Between 200 BCE and 1450 CE, the Silk Road held onto its true purpose while undergoing numerous transformations over time. The trade between East Asia and Europe remained the focus of the route while the materials transferred across the land began to change. Just as well, nation states took on new names and lands were divvied up to create new countries.
Though there were changes in the goods passed along the Silk Road, it never lost its true, original purpose. Asia’s economy, more specifically China’s economy, was for the most part reliant on the Silk Road as its major supplier of incoming revenue during throughout the expanse of this time period. China’s reliance was not, however, built on a single product or good – the country was able to bring money into their economy no matter what the major trade item was over time. Europe’s wellbeing depended on the prosperity of Chinese and Asian trade; the Silk Road allowed Chinese merchants to trade with European merchants and Europeans with Chinese. This purpose stayed the same because the economies involved would have suffered without the major trade route. The Silk Roads perpetually featured Eurasian trade no matter what was going on during the extended period of time. Neither the European dark ages nor the Mongol reign alter the long-standing purpose of the Silk Road.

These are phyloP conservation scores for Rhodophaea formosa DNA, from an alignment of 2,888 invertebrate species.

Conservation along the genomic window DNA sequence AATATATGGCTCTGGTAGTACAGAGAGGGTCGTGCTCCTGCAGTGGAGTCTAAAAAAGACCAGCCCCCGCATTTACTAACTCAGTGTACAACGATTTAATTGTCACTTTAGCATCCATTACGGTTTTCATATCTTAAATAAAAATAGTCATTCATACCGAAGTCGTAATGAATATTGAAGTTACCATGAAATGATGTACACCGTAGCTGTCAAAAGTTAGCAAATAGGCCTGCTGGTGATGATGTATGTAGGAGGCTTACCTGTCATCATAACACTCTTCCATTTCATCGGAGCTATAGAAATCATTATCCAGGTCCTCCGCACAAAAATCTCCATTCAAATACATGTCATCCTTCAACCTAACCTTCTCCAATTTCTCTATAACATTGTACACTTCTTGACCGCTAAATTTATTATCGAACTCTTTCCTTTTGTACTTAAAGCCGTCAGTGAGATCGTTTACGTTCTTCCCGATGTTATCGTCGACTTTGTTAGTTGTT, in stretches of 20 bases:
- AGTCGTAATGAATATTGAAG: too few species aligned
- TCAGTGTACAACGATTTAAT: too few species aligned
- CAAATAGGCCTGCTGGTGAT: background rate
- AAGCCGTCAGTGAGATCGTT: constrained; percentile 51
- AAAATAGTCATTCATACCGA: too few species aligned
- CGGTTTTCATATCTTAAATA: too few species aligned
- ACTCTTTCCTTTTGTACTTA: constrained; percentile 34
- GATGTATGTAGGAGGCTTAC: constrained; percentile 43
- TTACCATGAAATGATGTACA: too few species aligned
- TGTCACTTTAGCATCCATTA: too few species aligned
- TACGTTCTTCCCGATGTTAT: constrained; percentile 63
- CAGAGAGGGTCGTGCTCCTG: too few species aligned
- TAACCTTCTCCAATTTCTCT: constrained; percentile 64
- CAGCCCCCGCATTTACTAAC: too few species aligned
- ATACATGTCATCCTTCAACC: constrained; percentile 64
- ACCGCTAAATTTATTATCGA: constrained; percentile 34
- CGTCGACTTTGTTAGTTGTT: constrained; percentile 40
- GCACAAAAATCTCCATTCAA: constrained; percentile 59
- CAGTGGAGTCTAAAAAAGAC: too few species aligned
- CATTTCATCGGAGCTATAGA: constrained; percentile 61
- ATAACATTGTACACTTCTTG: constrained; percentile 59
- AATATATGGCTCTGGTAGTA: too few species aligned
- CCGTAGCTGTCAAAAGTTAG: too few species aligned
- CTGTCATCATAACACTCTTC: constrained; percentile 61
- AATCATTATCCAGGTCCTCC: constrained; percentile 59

While the purpose of the Silk Road remained the same over time, the items and goods traded along the route underwent numerous changes. The Silk Road was originally a small scale network between Eurasian traders, carrying items such as spices, growing into an international route over time, carrying silk and precious items of value. As trade between far off places became high in demand, predominately light, easily carried, high price point objects were moved from place to place. Europeans’ need for Chinese imports and vice versa shaped the trade of the Silk Road. Luxury items became a necessary in each culture’s life as trade shifted from...
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